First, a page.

Personal taxes in Switzerland
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Personal taxes are very reasonable in Switzerland. Despite the complex federalistic political structure, the Swiss tax system is very simple and the fiscal administration rather efficient.

Lump sum taxation
Foreigners with no activity (that is, retired) can choose to pay a lump sum annual tax, which is calculated on their rental payments (or the rental value of their house or apartment) with no relation to their real income or wealth.
More about lump sum taxation ...

Income tax
You pay taxes where you live, and these taxes are divided between the the federal government, the canton and the city (about a third at each level). There are wide variations in tax rates between cantons and even cities, and your overall tax bill will very much depend on where you live, even though it rarely exceeds 30%.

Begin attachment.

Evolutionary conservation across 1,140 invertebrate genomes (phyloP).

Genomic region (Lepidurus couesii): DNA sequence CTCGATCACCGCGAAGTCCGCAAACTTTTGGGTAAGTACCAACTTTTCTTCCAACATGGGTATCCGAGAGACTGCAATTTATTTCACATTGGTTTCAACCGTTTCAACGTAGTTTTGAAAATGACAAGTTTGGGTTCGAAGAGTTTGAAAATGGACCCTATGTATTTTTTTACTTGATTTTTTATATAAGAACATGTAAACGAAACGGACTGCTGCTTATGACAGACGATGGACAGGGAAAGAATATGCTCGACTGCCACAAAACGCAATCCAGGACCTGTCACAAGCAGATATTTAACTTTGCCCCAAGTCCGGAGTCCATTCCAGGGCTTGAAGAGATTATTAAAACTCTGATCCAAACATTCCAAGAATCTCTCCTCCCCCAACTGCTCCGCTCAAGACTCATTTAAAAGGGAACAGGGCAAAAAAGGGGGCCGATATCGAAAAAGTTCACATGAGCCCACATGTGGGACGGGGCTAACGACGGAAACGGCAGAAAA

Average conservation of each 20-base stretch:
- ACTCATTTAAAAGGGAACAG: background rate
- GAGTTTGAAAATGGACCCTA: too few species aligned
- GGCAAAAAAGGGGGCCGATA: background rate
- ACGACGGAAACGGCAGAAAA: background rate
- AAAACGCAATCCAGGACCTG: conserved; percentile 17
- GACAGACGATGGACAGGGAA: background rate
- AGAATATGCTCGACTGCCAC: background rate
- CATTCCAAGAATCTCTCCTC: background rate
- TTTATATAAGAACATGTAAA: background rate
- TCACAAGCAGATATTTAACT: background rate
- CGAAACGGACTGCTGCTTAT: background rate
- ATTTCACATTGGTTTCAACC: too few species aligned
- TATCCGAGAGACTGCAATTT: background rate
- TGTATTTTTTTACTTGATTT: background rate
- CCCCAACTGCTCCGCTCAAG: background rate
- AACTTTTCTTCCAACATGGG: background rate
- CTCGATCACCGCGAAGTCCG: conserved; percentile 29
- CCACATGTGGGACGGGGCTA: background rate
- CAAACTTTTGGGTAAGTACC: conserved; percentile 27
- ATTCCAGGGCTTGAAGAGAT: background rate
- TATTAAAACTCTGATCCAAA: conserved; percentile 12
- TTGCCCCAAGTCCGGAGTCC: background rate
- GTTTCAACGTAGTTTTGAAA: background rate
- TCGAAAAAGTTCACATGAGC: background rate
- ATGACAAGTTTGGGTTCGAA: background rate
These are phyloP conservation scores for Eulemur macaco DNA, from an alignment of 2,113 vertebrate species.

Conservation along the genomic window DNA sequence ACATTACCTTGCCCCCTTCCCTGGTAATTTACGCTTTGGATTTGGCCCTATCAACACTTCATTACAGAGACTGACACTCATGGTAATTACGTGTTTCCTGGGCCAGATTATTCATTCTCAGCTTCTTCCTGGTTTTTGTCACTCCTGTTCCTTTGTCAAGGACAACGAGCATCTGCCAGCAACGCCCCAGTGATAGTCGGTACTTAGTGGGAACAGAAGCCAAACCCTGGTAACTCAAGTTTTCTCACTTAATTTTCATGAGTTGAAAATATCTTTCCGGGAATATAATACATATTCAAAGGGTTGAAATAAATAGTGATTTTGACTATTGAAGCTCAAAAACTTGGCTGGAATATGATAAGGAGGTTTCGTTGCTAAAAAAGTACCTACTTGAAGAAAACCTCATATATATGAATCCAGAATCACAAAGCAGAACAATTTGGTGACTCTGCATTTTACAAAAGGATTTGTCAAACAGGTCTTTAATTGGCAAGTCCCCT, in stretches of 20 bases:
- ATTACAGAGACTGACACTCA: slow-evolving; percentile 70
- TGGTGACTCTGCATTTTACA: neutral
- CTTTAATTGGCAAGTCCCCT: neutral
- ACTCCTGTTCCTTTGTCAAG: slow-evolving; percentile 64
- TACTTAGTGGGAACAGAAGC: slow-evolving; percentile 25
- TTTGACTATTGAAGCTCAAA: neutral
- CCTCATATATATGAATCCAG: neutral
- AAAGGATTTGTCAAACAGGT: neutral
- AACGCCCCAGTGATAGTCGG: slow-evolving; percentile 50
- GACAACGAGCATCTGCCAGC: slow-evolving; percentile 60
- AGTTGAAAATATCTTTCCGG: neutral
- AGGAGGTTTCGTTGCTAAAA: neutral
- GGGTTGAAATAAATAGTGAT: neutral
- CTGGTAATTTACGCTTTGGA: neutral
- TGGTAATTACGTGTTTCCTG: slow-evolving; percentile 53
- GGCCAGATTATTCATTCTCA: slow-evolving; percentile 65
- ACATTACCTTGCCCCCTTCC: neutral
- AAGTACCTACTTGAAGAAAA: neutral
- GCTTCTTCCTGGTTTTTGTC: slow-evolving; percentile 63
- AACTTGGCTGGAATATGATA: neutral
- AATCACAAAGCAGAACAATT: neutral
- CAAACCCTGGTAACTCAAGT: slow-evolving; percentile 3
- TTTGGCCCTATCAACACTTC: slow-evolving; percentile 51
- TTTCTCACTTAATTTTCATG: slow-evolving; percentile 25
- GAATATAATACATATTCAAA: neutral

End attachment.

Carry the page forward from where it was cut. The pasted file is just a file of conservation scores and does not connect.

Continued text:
Wealth tax
Swiss cantons levy a small wealth tax of maximum 1% of your net assets (unless you qualify for the lump sum taxation). This is the oldest tax in the country and never assumes the retaliatory significance that it has in some countries.

Estate tax
Several cantons levy a small estate tax (i.e. inheritance tax) of about 7% between father and son, but this is being phased out by popular demand.
More about estate tax ...

Capital gain tax
Switzerland does not apply capital gain taxes, except for professional equity and real estate traders.
More about capital gains taxes ...

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